You will also find that the slowest hours of the show are the best time to conduct business. Use this time to visit big vendors, those with lots of product in multiple booths, and those that require extra time and conversation.
• Each day on the show floor, replace your enthusiasm for all the cool product you will see with savvy common sense. Here’s a money-saving trick: after writing an order, take it with you. Each night in your hotel room, take a moment to review each one, asking yourself if this is the product and quantity that you really want – or need – to order. If it is, you can drop off the order in the morning, but if it’s not, you’ll save yourself from making a costly mistake.
4. TAP INTO VENDOR KNOWLEDGE
Your vendors are invaluable resources who travel the country and talk with retailers and customers alike. They are a bottomless pit of information – information they are more than willing to share with you. Here are a few questions to ask:
• What trends have you seen that I should be aware of?
• What’s the best way to sell this merchandise? Should it be displayed alone or cross-merchandised with yours, or another vendor’s product?
• Who else is selling this line? What have they done in their stores to stimulate sales?
• Do you have any display tips? Do you recommend a particular rack or fixture to best feature and/or inventory this product?
• Do you have signage, project sheets, or other point-of-purchase materials? How about videos or DVDs for in-store play and to help train my team?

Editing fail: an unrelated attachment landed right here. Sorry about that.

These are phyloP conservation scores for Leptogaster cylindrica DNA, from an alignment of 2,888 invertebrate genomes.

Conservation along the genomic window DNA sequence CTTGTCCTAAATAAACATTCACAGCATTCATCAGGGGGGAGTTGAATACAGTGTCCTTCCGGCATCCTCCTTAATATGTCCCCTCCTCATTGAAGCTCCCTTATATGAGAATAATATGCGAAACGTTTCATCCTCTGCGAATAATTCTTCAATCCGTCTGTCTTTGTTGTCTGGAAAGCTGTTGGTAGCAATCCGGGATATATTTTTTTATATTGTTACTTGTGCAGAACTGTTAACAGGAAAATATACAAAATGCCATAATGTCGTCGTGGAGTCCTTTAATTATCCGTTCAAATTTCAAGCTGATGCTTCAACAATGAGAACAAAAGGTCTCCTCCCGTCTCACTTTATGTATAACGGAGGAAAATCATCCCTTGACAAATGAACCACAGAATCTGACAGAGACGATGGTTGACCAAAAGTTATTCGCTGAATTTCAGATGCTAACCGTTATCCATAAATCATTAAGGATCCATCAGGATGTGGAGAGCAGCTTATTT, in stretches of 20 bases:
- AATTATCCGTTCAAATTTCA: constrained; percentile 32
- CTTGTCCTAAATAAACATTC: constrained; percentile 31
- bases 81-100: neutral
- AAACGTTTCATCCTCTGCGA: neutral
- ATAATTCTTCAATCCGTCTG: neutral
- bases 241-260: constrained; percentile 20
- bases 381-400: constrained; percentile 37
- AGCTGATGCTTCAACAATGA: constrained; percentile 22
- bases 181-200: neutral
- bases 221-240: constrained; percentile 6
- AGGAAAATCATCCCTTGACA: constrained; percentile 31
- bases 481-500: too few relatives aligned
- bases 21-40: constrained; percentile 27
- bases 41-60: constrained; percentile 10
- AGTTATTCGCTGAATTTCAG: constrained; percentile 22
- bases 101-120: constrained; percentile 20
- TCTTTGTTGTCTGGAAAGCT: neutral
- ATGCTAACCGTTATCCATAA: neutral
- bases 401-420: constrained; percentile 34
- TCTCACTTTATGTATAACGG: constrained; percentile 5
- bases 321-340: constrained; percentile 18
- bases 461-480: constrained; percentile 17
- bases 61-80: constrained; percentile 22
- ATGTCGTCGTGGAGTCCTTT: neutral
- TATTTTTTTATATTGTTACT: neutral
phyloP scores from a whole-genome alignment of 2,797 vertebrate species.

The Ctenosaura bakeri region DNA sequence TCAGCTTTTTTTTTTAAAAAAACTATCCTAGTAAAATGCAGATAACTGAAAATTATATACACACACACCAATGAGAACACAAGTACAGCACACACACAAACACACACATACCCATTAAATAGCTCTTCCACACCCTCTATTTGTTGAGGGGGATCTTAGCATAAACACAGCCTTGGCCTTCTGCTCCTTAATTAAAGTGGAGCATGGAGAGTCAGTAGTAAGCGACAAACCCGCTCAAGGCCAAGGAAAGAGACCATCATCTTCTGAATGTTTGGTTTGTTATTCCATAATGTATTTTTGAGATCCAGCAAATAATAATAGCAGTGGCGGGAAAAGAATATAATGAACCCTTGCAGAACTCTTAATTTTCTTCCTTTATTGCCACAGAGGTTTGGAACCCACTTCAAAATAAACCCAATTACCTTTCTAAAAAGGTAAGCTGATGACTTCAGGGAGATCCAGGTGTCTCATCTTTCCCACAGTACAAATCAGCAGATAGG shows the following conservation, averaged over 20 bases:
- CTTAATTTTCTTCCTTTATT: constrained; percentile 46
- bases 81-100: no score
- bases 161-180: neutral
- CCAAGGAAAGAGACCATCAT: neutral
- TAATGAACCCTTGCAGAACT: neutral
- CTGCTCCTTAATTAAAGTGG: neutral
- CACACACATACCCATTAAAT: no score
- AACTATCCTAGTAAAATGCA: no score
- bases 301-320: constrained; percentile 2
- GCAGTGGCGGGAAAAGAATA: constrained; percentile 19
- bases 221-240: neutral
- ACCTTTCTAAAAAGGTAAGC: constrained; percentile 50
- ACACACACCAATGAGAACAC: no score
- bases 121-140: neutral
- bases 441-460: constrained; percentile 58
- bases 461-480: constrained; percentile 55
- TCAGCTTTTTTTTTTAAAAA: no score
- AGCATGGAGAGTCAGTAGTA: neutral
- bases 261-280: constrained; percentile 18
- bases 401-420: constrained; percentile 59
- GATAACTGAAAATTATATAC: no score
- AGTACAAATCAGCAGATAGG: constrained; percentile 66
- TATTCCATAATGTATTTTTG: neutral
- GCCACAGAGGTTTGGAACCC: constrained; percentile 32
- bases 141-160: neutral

• Do you offer merchandise planograms or other help with setting the department in my store?
• Do you have signage, available to train my team, or demonstrators available to do demos and make-it/take-its during my in-store special events?
5. GROW YOUR RETAILER NETWORK
Trade shows are the perfect place to meet and network with other retailers. If you’re not sure how to do this, start with the retailers you sit with during business seminars – seminars are a great place to meet your new best friends. If you’re in one of our presentations and you’re shy, grab one of us and we’ll do the introductions.
• Mediocrity borrows, but genius steals. One thing to steal is a networking technique used by the chain stores – all company personnel attending the show meet at a specified time and place to discuss what they found on the show floor that day.
They do this because it works – and you can do it, too. If you’re traveling with colleagues or members of your buying group, choose a time and place to meet and assign each person a goal, such as finding a new vendor for _____________; getting the best price on ______________; or securing prizes and giveaways for upcoming promotional events.
• If you’re attending the show alone, recruit the friends you meet in seminars and workshops. Agree to meet each day to hash over what you’ve found at the show. You can save time by meeting over lunch.
• Keep your networking group together after the show and agree to get together occasionally in person. If that’s not feasible, then talk via telephone or e-mail in between shows.
As soon as you finish reading this, print it and tuck it in the briefcase you will take with you on the plane – you’ll want to keep it handy to help guide you through all of the trade show’s must-sees. Throw in a couple of highlighters and Post it notes to flag important pages.
Along with stamina and sensible shoes, you need to approach the trade show floor with a solid plan of attack. There are so many things to see and do, and you don’t want to miss a single one. We can’t wait to see you on the exhibit floor!
Join us in Rosemont, IL for the 2012 CHA Summer Conference & Trade Show!
Tuesday, July 17: Retail Reinvention: Gaining A Competitive Advantage
Wednesday, July 18: How to Compete with Your Biggest Competitors
COPYRIGHT KIZER & BENDER . ALL RIGHTS RESERVED